• Definition: High intensity interval training sessions are commonly called HIIT workouts. This type of training involves repeated bouts of high intensity effort followed by varied recovery times.  The intense work periods may range from 5 seconds to 8 minutes long, and are performed at 80% to 95% of a person’s estimated maximal heart rate, the maximum number of times your heart will beat in a minute without overexerting yourself. The recovery periods may last equally as long as the work periods and are usually performed at 40% to 50% of a person’s estimated maximal heart rate. The workout continues with the alternating work and relief periods totaling 20 to 60 minutes.
  • What are the Safety Concerns with HIIT Training?  Persons who have been living rather sedentary lifestyles or periods of physical inactivity may have an increased coronary disease risk to high intensity exercise. Family history, cigarette smoking, hypertension, diabetes (or pre-diabetes), abnormal cholesterol levels and obesity will increase this risk. Medical clearance from a physician may be an appropriate safety measure for anyone with these conditions before staring HIIT or any exercise training. Prior to beginning HIIT training a person is encouraged to establish a foundational level of fitness. This foundation is sometimes referred to as a “base fitness level”. A base fitness level is consistent aerobic training (3 to 5 times a week for 20 to 60 min per session at a somewhat hard intensity) for several weeks that produces muscular adaptations, which improve oxygen transport to the muscles. Establishing appropriate exercise form and muscle strength are important before engaging in regular HIIT to reduce the risk of musculoskeletal injury. 
The members of our research team in the College of Health Sciences would love to see your functional abilities and cardiovascular health improve to the level at which you can safely practice HIIT, but high intensity exercise comes with risk factors that should be considered carefully. Our speedwork program is designed such that high speed movements are are paired with low resistance.  This means low force, light weights and low effort settings on bicycles and other equipment.  We typically set the bicycles on effort levels of "0" or "1".  We use 20-second intervals at high speeds but we watch your heart rate and blood pressure so that we can adjust the recovery time to keep your intensity in a moderate range.  If you wish to someday practice HIIT, a program like SpeedGeezer might be a sensible first step to get the nervous system going.  See the section in the ACSM brochure on HIIT called "The First Step" for more guidance.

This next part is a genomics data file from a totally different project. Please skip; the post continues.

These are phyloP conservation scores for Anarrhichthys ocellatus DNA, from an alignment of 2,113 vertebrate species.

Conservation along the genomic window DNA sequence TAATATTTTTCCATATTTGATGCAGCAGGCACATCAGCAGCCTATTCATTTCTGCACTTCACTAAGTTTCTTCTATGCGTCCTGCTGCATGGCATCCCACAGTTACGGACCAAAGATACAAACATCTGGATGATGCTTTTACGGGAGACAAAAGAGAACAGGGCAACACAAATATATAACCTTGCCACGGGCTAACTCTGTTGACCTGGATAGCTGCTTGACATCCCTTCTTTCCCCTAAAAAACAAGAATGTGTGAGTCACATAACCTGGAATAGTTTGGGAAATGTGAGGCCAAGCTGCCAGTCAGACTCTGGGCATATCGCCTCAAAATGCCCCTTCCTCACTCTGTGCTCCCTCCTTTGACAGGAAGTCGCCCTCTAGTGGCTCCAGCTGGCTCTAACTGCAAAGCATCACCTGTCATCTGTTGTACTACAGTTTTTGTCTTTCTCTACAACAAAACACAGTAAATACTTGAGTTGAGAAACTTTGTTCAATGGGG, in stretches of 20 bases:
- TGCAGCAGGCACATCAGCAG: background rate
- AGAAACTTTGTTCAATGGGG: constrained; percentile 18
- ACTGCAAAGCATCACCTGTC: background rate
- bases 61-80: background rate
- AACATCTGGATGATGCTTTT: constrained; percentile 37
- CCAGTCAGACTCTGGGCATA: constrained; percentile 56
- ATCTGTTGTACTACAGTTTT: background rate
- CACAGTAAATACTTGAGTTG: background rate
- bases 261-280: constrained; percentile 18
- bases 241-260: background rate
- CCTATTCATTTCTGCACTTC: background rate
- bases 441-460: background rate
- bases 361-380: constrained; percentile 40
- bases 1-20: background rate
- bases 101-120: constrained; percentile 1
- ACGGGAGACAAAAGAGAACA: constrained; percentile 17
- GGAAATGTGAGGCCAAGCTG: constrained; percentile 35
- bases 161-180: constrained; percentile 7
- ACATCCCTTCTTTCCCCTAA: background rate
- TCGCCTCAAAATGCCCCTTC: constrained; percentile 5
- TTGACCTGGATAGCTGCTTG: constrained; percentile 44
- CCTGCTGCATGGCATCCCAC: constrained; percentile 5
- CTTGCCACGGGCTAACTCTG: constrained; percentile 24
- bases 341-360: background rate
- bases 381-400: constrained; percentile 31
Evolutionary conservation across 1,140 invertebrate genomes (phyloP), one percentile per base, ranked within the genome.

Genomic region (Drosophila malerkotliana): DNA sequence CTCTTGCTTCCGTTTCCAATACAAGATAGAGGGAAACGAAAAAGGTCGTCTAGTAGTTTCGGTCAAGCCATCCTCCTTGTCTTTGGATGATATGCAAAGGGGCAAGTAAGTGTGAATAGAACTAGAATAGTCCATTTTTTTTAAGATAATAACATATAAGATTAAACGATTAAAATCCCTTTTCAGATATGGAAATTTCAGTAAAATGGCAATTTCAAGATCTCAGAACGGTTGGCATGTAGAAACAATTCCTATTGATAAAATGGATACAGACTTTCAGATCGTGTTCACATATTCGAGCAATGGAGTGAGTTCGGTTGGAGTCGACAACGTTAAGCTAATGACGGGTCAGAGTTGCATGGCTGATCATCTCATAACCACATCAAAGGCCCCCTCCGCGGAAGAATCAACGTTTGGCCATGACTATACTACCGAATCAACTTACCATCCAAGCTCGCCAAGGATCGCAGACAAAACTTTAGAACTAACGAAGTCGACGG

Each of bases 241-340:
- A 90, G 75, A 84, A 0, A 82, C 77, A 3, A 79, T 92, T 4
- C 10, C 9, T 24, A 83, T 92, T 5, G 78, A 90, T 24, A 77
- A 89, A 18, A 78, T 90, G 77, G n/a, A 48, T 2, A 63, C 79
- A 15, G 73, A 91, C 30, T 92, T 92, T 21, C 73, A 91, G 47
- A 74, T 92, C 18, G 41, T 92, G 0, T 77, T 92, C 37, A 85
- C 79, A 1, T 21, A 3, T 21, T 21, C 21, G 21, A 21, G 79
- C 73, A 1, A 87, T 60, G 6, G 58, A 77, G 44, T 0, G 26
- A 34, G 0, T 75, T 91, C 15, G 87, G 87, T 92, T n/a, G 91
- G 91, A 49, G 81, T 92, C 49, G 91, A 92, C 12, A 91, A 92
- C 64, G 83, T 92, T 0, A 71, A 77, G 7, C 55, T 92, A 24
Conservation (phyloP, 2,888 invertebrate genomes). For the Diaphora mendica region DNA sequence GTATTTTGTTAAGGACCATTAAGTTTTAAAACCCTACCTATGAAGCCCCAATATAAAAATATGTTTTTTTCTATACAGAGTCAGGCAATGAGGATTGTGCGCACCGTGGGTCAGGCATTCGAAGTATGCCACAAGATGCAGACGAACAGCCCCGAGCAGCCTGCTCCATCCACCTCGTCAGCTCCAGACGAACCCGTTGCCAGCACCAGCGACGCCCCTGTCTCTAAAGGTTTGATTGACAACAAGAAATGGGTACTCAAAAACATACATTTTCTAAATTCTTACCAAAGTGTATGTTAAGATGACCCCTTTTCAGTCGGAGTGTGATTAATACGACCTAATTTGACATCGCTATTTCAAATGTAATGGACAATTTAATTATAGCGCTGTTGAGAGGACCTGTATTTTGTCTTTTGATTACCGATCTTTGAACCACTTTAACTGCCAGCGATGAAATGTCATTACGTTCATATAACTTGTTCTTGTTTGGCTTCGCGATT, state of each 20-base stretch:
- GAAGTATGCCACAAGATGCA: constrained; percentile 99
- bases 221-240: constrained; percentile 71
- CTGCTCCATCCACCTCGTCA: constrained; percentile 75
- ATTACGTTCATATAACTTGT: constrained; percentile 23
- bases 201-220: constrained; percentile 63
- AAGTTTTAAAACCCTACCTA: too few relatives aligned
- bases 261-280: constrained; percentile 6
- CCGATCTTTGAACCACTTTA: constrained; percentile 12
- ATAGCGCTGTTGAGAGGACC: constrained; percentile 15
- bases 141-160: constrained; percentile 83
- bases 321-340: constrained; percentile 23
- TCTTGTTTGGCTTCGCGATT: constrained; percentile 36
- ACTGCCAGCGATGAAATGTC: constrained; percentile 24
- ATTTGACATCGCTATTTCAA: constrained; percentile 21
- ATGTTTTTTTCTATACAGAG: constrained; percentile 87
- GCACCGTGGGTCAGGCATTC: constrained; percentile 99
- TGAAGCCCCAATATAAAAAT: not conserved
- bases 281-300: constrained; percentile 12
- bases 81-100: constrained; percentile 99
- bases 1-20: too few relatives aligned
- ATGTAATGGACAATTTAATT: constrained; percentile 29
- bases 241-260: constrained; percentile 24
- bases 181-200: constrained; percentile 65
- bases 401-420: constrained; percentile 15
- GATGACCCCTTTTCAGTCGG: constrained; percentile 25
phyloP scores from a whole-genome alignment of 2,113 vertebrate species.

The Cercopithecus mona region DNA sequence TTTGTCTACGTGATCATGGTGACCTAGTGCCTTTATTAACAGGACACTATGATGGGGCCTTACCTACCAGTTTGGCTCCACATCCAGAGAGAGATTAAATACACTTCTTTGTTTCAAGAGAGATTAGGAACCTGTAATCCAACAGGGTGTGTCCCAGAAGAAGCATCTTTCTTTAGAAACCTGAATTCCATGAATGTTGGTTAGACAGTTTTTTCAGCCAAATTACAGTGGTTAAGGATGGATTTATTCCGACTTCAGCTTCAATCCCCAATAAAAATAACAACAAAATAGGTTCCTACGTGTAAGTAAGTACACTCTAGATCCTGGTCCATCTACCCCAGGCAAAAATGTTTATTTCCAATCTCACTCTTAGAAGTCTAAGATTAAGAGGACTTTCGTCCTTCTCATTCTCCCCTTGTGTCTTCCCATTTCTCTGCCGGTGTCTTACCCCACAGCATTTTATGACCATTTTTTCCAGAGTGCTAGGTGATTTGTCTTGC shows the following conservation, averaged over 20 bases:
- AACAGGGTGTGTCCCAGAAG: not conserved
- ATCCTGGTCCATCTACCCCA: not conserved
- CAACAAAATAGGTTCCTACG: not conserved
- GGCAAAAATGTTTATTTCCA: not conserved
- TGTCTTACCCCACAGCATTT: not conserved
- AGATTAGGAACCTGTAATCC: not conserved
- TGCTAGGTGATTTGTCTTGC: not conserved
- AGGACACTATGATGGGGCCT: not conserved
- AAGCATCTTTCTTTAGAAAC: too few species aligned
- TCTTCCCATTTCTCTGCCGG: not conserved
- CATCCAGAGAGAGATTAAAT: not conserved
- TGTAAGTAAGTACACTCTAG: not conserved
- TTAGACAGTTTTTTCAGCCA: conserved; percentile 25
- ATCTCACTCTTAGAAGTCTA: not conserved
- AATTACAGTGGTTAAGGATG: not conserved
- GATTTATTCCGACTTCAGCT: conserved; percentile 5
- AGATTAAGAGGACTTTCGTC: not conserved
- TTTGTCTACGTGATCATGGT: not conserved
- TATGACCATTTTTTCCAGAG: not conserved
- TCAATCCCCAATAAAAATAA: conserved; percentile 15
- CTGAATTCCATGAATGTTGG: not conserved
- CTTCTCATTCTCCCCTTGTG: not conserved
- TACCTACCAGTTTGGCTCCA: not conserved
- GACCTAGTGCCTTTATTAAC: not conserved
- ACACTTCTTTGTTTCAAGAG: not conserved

Monday, July 6, 2015

PD: Bob's Comeback

In this post, we share Bob's success with an individualized training program.  Every person has a unique exercise history and is affected by Parkinson's disease (PD) differently, with a different set of risk factors and exercise preferences.  This is why individual exercise prescription is so important.

In a recent post, I stated that the typical recommendation 'You should exercise.' is not enough. It lacks the guidance that enables new exercise behaviors.  In this post we use Bob's program as an example of an individualized training program and provide the rationale for its design.  In an upcoming post, we will explain the basic principles of designing a training program: specificity, overload, and individual differences. They are applied here.

We hope that you can use information like this to design an exercise program for yourself, your client or your patient.  You might want to talk with your doctor before beginning a new exercise program and you can see this ACSM Comment on the relevant considerations. You should also know that we did not 'fix Bob' all by ourselves.  Bob has a team that he really values including a movement disorders specialist at UPENN and a Physical Therapist who specializes in PD.  

Who is Bob?  Bob is a 75 year old man.  He was diagnosed with PD about 5 years ago.  Around Thanksgiving (it is now June) he was falling all the time and experiencing a downward spiral.  We know Bob from the PD support groups in our community and my colleagues at the Parkinson's Clinic told us that he didn't look so good.  So we invited him to the lab to see if we could help.

Q. Bob, why did you come to our lab?

Q. PD has several symptoms which affect people differently.  What symptom affects you the most?